Additionally, the oil industry was just one of many sectors in Venezuela targeted by individual and blanket U.S. sanctions beginning in 2019. The Trump administration also imposed sanctions on debt, gold, crypto -currencies and various industries belonging to the army. The many individual sanctions against regime officials date back to George W. Bush administration, before being expanded under former President Barack Obama, then exploding in numbers under Trump.

In 2019, there were valid arguments both for and against sanctions as a form of economic pressure. Historically, sanctions work about a third of the time to change behavior, but have a much higher failure rate when applied in regime change attempts. They tend to succeed more often when coordinated internationally and fail when imposed unilaterally. Yet given Maduro’s weakness in 2019 and the existence of a valid alternative – Juan Guaido, who was named president by the Venezuelan National Assembly and recognized by the United States and dozens of other countries -, it was possible to envision scenarios in which economic pressure might have helped create the space for political transition.

But as valid as those reasons may have been in 2019, at this point itIt is clear that sectoral sanctions have failed and that new sanctions would not be enough to remove Maduro from power. The Maduro regime is now in a stronger economic and political situation than 12 or 24 months ago, and GuaidoThe interim government failed to gain ground in the country.

The failure of these sanctions has left the United States with two bad options. It can either continue with a sanctions policy that is not working or remove sanctions against a regime that has done nothing to merit its removal.

If the sanctions continue, they become an exercise in futility. Already, the sanctions regime has exposed the limits of US power and influence and, worse, encouraged sanctioned actors to cooperate around them, so that they can continue to develop their economies anyway. . Russia, Iran and Venezuela have built a axis of the sanctioned”, in which they coordinate the financial infrastructure and provide support when needed. While the countriesinterests are not always aligned, sanctions have done more to encourage their cooperation than to divide them. Finally, the sanctions have a cost for the international community by restricting the flow of oil – a reality that is more striking than ever, given that Russia is using energy as a weapon in its efforts to change European policy towards from Ukraine.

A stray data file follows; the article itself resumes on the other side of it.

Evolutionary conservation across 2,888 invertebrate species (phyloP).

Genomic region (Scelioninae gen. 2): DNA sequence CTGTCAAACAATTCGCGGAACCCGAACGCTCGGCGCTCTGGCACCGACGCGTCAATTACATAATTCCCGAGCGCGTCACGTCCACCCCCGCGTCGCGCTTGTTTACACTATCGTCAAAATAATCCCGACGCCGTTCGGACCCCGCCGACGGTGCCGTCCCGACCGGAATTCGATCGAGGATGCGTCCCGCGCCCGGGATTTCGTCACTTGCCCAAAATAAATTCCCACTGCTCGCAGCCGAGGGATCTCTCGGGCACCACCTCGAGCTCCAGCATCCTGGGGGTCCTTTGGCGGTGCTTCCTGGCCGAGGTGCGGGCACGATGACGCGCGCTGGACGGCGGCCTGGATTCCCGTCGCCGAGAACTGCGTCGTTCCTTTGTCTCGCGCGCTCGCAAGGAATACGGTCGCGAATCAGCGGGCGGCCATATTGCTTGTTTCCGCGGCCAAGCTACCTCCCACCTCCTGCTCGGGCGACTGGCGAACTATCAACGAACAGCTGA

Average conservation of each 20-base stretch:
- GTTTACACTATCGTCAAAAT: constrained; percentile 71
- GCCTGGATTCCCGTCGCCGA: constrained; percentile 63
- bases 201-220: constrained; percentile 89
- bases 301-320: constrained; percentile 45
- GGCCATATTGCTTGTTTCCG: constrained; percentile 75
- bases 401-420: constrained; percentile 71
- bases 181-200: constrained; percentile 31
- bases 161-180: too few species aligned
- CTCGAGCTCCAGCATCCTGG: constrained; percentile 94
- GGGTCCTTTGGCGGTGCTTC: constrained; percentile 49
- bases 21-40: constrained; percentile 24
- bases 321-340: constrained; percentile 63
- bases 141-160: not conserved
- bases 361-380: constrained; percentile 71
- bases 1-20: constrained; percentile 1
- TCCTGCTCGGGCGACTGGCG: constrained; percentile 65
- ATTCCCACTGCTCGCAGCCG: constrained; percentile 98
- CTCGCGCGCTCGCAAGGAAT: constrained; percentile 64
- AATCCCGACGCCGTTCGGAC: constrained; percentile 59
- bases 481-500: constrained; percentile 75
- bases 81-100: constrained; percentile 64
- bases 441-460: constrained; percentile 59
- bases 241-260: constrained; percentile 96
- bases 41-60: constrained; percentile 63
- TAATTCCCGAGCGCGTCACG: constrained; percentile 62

If the sanctions are lifted, Washington will essentially admit defeat. This would reward Caracas for the duration of the sanctions and encourage other sanctioned countries and actors to engage in evasion techniques – such as sending secret oil shipments and money laundering – which should be illegal and prosecuted. . And if done without concessions from Caracas, the removal of sanctions would also give the United States less leverage to encourage better human rights and election conditions in Venezuela in the future.

One of the additional challenges of removing sanctions will be that the Maduro regime will not make it easy for the Biden administration. If they released some political prisoners and committed to free, fair, and credible elections in 2024, dropping sanctions would be much more politically palatable in the United States. Instead, Maduro is much more likely to continue his crimes, corruption and human rights abuses as he questions a US election and negotiations while publicly aligning himself with other other American antagonists, including Russia and Iran. He prefers to display the fact that his regime has survived the sanctions rather than have them abandoned.

It is difficult for the United States to admit that it has failed. It will be even harder to do so if Maduro’s antagonistic regime makes Washington pay a reputational price for admitting these failures, and even harder if an angry Congress uses policy change as a political weapon. But the alternative is to continue with a policy that just isn’t working, instead of trying something new.

James Bosworth is the founder of Hxagon, a company that performs bespoke political risk analysis and research in emerging and frontier markets. He has two decades of experience analyzing politics, economics and security in Latin America and the Caribbean.